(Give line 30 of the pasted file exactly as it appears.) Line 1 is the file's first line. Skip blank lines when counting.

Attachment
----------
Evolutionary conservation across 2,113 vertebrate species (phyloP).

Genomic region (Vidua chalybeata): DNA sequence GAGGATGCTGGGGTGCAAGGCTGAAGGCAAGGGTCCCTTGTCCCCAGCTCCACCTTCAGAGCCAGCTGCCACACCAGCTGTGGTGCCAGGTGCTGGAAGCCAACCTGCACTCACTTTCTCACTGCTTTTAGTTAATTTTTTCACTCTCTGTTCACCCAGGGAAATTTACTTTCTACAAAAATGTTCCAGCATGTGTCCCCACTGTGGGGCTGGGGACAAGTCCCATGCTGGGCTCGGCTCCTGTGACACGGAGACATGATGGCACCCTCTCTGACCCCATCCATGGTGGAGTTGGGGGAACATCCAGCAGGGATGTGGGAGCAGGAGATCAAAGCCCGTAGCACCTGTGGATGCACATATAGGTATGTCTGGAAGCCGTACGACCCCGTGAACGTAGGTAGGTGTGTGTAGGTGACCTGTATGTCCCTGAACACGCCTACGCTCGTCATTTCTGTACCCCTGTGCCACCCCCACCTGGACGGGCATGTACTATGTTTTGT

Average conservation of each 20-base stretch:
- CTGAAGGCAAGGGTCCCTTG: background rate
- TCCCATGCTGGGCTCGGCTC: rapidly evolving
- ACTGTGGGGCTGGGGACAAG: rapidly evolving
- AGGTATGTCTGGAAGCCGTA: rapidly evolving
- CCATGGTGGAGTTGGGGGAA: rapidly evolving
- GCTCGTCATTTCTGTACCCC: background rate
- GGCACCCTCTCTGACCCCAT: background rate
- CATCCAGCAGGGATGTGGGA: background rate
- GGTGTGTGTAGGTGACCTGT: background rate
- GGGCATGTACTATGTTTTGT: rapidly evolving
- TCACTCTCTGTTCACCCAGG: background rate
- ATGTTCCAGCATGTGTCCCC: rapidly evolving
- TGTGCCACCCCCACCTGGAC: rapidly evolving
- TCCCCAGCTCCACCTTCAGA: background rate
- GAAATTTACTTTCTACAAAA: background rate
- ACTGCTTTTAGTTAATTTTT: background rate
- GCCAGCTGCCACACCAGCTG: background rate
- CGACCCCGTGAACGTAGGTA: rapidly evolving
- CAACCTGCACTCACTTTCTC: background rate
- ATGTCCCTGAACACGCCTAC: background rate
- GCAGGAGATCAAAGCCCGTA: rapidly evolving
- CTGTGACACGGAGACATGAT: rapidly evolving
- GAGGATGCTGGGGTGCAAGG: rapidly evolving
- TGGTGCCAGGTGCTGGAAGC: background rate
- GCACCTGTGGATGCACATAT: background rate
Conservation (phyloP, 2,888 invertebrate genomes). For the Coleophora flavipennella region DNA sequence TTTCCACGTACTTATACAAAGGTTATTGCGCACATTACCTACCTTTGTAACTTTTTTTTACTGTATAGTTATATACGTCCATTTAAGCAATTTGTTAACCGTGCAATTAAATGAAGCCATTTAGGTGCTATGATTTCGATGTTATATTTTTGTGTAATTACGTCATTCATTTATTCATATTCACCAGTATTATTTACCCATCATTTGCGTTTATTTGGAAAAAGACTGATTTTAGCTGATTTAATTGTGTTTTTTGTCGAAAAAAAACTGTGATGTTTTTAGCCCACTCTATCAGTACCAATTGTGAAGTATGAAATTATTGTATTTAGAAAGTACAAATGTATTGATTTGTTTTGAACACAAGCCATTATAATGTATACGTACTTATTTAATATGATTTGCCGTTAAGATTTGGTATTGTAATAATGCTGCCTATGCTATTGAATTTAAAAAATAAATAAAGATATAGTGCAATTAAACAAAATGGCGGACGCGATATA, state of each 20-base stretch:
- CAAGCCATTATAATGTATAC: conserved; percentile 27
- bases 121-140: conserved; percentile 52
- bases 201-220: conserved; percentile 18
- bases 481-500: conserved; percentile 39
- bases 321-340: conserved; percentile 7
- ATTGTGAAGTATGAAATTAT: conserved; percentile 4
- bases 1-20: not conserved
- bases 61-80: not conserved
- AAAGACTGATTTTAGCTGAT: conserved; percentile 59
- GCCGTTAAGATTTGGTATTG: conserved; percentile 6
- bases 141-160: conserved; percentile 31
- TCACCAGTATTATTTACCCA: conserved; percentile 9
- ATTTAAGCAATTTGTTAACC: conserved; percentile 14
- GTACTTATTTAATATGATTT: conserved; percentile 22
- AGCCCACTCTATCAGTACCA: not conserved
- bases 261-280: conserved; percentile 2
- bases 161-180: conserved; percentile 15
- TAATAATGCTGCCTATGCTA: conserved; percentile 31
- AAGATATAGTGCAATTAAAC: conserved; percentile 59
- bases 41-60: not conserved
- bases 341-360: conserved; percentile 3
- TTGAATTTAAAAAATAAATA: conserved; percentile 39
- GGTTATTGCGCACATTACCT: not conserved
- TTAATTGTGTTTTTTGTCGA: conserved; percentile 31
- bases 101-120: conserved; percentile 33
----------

- CAAGCCATTATAATGTATAC: conserved; percentile 27